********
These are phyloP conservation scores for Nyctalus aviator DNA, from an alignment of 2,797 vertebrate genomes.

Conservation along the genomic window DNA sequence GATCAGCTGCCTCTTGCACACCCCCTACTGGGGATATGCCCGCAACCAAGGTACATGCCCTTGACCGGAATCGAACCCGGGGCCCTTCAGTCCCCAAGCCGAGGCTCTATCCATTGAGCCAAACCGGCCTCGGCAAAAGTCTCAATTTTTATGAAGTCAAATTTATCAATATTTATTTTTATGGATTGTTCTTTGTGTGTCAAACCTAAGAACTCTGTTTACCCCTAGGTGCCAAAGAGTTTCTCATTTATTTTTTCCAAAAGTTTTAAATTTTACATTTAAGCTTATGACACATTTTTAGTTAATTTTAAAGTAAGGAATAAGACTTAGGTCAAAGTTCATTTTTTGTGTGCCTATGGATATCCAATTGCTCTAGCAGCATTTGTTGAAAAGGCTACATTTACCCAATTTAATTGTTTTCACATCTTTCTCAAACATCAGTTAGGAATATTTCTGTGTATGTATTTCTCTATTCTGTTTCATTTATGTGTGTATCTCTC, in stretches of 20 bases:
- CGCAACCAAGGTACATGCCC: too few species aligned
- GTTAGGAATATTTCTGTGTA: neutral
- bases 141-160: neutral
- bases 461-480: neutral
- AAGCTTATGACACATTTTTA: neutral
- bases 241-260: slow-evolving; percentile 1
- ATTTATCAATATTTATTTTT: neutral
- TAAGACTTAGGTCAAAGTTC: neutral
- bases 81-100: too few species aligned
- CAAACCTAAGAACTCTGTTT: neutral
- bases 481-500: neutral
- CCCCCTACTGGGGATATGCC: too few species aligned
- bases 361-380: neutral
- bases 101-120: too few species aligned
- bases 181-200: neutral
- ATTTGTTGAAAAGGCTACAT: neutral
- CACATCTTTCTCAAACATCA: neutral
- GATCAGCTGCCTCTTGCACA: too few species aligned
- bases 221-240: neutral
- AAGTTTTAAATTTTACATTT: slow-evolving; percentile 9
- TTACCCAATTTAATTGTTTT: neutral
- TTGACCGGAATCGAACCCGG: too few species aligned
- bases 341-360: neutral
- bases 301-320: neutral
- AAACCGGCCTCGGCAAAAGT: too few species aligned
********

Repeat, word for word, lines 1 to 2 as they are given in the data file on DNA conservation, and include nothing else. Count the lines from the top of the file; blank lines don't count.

These are phyloP conservation scores for Nyctalus aviator DNA, from an alignment of 2,797 vertebrate genomes.

Conservation along the genomic window DNA sequence GATCAGCTGCCTCTTGCACACCCCCTACTGGGGATATGCCCGCAACCAAGGTACATGCCCTTGACCGGAATCGAACCCGGGGCCCTTCAGTCCCCAAGCCGAGGCTCTATCCATTGAGCCAAACCGGCCTCGGCAAAAGTCTCAATTTTTATGAAGTCAAATTTATCAATATTTATTTTTATGGATTGTTCTTTGTGTGTCAAACCTAAGAACTCTGTTTACCCCTAGGTGCCAAAGAGTTTCTCATTTATTTTTTCCAAAAGTTTTAAATTTTACATTTAAGCTTATGACACATTTTTAGTTAATTTTAAAGTAAGGAATAAGACTTAGGTCAAAGTTCATTTTTTGTGTGCCTATGGATATCCAATTGCTCTAGCAGCATTTGTTGAAAAGGCTACATTTACCCAATTTAATTGTTTTCACATCTTTCTCAAACATCAGTTAGGAATATTTCTGTGTATGTATTTCTCTATTCTGTTTCATTTATGTGTGTATCTCTC, in stretches of 20 bases: